Observations and modeling of the surface seiches of Lake Tahoe, USA
A rich array of spatially complex surface seiche modes exists in lakes. While the amplitude of these oscillations is often small, knowledge of their spatio-temporal characteristics is valuable for understanding when they might be of localized hydrodynamic importance. The expression and impact of these basin-scale barotropic oscillations in Lake Tahoe are evaluated using a finite-element numerical model and a distributed network of ten high-frequency nearshore monitoring stations. Model-predicted nodal distributions and periodicities are confirmed using the presence/absence of spectral power in measured pressure signals, and using coherence/phasing analysis of pressure signals from stations on common and opposing antinodes. Surface seiches in Lake Tahoe have complex nodal distributions despite the relative simplicity of the basin morphometry. Seiche amplitudes are magnified on shallow shelves, where they occasionally exceed 5 cm; elsewhere, amplitudes rarely exceed 1 cm. There is generally little coherence between surface seiching and littoral water quality. However, pressure–temperature coherence at shelf sites suggests potential seiche-driven pumping. Main-basin seiche signals are present in attached marinas, wetlands, and bays, implying reversing flows between the lake and these water bodies. On the shallow sill connecting Emerald Bay to Lake Tahoe, the fundamental main-basin seiche combines with a zeroth-mode harbor seiche to dominate the cross-sill flow signal, and to drive associated temperature fluctuations. Results highlight the importance of a thorough descriptive understanding of the resonant barotropic oscillations in any lake basin in a variety of research and management contexts, even when the magnitude of these oscillations tends to be small.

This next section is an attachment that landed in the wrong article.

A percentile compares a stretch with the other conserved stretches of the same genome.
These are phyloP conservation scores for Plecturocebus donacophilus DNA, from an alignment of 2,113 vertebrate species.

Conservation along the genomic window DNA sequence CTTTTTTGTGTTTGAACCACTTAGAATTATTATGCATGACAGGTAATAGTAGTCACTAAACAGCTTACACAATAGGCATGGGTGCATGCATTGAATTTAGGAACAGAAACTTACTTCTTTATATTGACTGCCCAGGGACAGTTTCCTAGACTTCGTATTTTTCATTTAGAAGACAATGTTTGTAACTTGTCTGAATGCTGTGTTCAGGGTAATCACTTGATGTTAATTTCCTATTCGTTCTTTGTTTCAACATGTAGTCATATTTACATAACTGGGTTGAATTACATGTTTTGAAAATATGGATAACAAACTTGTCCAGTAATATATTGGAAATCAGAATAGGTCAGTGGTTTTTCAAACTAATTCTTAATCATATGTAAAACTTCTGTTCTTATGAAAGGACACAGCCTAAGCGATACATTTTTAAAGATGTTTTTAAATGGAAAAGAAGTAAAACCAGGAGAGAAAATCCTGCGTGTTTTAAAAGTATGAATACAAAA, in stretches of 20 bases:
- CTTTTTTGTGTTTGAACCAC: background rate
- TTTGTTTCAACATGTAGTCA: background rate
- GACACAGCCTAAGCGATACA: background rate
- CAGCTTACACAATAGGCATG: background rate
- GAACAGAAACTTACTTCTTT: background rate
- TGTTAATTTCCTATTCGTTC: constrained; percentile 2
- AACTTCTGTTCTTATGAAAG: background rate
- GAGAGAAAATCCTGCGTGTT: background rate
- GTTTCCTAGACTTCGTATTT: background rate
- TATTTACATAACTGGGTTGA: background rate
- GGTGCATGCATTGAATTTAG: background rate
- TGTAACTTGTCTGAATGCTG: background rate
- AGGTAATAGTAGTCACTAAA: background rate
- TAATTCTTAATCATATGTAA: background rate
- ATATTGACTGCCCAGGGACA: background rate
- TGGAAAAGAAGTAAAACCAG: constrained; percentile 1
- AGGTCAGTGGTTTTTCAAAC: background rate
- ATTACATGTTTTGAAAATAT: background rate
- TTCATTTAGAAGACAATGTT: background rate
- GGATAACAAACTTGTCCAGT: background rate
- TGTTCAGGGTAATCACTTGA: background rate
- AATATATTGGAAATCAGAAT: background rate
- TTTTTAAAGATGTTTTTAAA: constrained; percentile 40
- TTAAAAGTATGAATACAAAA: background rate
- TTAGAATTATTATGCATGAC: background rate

KeywordsSurface seiche Littoral Lake Tahoe Spectral analysis Physical limnology
This material is based upon work supported by a National Science Foundation Graduate Research Fellowship (NSF Grant #1650042). Any opinions, findings, and conclusions or recommendations expressed in this material are those of the authors and do not necessarily reflect the views of the National Science Foundation. Support for nearshore water quality stations was generously provided by the Lahontan Regional Water Quality Control Board and through the philanthropic support of several Lake Tahoe community homeowners. Brant Allen, Katie Senft, Brandon Berry, and Raph Townsend, of the UC Davis Tahoe Environmental Research Center, provided invaluable field support. All associated with this publication are available through a UC Davis Library DASH repository at https://doi.org/10.25338/B84C75.
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